By Yemi Hailemariam ’23. Art by Adrian Hernandez ’22.
I wish you had slapped her.
You, from your pedestal of a car window,
lurched from your stupor the span of the red
one-twenty seconds of the traffic light to excuse
a vomit of impatient, hurdling,
You, hovering a tempted shoe dangerously
over the gas pedal—foreplay that toed the traffic police’s patience
—before the thrilling rush past the glare of the lights
and the enviously waiting limbs
of the Cross.
She, trusting the faux shield of a painted zebra,
threw her careless beeline before your revving car
and brazenly grazed the both of you with the thrill
of a near miss, an accident snatched from the jaws of
birth waiting to happen.
She, stopping at the lips of your side-view mirror
that tossed her own widened eyes back at her,
adjacent to your reflection of retreating shock
and bubbling entitlement riding on the loosening brake
of your car. Of your climbing rage.
She wishes you had slapped her,
So she could whip around on the frictionless surface
of indignation riding on the tails of her shuruba,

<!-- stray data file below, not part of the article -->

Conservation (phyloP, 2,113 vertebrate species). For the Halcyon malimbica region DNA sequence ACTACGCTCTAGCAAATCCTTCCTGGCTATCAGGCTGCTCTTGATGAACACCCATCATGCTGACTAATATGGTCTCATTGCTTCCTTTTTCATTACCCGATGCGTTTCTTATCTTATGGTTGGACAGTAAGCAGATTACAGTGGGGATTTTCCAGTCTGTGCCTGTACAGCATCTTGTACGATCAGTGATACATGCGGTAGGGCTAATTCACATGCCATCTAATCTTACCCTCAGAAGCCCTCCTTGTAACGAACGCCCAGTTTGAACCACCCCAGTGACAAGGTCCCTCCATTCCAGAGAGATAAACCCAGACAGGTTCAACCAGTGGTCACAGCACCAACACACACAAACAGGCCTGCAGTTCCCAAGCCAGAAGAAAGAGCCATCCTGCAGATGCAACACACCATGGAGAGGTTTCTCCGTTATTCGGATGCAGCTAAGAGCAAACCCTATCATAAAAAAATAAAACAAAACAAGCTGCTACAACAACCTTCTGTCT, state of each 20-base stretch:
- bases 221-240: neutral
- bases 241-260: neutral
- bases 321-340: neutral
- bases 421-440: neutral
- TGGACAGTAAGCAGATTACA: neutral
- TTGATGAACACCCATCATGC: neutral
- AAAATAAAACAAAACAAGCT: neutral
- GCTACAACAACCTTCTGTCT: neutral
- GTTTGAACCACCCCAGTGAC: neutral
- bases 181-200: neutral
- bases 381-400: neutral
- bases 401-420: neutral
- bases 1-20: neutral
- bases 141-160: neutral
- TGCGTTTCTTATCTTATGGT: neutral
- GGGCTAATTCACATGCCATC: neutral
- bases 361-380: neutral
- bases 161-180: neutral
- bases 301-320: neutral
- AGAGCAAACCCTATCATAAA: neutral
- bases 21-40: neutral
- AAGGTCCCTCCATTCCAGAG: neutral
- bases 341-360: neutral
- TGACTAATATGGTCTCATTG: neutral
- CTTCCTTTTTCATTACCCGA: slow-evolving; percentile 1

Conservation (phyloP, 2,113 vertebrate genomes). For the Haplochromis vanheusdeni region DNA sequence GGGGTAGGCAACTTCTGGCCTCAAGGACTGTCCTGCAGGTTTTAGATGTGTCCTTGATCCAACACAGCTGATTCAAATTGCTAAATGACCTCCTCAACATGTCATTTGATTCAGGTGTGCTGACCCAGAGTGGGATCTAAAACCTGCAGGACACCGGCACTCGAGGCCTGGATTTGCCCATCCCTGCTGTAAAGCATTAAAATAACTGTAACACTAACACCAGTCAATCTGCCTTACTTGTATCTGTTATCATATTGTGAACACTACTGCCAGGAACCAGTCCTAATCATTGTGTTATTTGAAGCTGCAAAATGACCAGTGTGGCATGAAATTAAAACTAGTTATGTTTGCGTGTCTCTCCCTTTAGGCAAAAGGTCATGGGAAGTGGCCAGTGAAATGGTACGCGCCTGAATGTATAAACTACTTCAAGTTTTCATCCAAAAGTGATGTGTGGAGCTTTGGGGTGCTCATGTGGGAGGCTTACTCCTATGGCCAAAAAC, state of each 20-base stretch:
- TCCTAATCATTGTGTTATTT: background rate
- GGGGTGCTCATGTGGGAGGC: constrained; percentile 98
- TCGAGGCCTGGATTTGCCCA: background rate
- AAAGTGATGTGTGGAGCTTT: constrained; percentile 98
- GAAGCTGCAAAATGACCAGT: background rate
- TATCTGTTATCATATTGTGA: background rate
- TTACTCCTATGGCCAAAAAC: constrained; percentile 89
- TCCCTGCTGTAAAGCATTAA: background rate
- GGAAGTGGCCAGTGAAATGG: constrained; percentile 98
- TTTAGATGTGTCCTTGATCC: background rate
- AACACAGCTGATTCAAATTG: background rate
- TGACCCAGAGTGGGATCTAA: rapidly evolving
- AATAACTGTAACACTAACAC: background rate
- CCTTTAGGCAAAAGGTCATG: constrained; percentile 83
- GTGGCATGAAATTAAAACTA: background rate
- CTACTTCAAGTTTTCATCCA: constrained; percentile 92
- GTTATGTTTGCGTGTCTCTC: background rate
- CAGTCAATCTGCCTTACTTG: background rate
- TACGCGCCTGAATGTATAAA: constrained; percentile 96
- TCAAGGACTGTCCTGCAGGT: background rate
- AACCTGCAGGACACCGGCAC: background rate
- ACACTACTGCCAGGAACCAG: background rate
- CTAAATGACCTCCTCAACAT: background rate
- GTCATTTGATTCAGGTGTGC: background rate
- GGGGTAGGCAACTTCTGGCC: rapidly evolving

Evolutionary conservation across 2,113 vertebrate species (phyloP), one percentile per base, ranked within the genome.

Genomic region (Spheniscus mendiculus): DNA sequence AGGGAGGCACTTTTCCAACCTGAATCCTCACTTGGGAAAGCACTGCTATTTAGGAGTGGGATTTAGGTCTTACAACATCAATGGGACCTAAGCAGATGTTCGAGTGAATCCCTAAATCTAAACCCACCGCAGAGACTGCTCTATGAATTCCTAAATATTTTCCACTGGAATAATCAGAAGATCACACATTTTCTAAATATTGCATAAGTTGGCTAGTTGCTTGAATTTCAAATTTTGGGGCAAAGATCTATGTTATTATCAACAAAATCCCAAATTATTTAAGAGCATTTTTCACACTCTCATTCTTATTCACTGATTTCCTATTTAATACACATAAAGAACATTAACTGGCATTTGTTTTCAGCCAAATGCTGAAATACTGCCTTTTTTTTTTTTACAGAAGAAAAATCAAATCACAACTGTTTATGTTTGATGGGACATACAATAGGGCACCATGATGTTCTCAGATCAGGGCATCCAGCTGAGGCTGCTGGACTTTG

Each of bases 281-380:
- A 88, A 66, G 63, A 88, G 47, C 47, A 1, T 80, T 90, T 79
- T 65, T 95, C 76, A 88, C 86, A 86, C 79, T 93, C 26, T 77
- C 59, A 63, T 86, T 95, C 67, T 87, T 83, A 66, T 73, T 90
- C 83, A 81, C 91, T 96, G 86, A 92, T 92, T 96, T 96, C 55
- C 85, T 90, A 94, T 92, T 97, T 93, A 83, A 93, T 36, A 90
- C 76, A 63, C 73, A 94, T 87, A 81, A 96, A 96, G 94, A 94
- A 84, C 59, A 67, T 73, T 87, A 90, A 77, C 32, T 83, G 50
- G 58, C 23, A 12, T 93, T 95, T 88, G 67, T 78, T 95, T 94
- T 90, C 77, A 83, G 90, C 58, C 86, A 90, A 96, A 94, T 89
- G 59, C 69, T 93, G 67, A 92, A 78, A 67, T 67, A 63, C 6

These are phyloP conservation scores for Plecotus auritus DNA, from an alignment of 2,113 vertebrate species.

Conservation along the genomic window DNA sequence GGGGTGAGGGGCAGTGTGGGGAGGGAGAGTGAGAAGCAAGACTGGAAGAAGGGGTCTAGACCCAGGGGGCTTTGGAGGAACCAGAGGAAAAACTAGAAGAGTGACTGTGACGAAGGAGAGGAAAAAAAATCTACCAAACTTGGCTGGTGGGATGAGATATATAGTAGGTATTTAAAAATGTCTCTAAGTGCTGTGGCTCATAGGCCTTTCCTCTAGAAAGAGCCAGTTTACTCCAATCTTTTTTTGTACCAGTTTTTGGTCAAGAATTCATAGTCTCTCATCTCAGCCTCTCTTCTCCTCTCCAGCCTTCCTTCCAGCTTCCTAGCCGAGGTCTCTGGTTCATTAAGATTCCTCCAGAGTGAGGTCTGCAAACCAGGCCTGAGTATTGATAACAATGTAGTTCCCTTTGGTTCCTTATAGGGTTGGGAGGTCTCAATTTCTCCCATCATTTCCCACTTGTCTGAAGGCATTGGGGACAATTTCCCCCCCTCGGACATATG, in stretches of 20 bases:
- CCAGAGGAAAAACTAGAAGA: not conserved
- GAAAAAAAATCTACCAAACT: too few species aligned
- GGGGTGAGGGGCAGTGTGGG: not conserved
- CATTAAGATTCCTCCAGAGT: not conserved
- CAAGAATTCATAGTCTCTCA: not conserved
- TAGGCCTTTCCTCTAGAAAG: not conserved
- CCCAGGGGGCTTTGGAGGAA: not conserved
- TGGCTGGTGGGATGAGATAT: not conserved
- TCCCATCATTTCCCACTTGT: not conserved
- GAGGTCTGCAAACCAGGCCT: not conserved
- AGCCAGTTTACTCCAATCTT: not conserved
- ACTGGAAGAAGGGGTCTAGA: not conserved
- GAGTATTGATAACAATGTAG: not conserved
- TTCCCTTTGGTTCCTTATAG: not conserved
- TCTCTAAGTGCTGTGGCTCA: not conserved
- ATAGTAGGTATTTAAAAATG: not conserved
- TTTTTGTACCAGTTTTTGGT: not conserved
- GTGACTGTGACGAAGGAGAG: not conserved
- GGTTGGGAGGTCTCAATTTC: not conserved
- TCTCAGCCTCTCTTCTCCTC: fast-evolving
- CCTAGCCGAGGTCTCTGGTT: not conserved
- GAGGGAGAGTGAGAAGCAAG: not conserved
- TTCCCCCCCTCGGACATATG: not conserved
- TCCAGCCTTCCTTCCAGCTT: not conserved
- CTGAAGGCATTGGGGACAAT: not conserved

hot on the pimpled frown on her forehead and
poised on the taunt whip of her tongue.
So she could grip the resounding ring of the smack
and twist it into a shrill hymn that wrings
the inevitable whimper that punches past her epiglottis
into an ominous song.
So she could slice past the gaping mouth of the window
and the reassuring parallel of your arms on the wheel
to lick the adipose you paraded as muscle
with the blade of spit and scowl.
So she could present the warrant of first blood
justifying her impudent breach of the originally
genderless yet decidedly feminine expectation
to turn the other cheek.
We wish you had slapped her.
Because the phantom momentum of your audacity
carried to her netela wrapped frame,
and the enduring discs of her strained spine
crumbled forward at the command of an instinct
gifted like the maternal mitochondria,
to house the skill of self-preservation,
store the ovules of heritable female obligations.
Because, the motion to avoid the hit
that never came trapped her in the vacuum
between the unscathed and scarred, carrying a wisp
too mute to ignite yet solid enough to cling.
And, in this airless state oily with a lingering shame
birthed in an unreachable crevice of her awareness,
she must draw in an involuntary dry breath and learn
to obey the curve of her duck and tread the space
at the nose of your car you belatedly let her cross.
I wish you had slapped her,
Then the crack of her head would mingle with the
crumble of a twin standard and inject her with testosterone’s
time-tried right to a fair challenge.
But your mockery of displayed restraint yawns hollow
in its chivalry, laced with the strings of dismissal,
kissed with the awaited gasp of the feeble double X chromosome
and colored with her shame of ducking a feint.
Addis Ababa, Ethiopia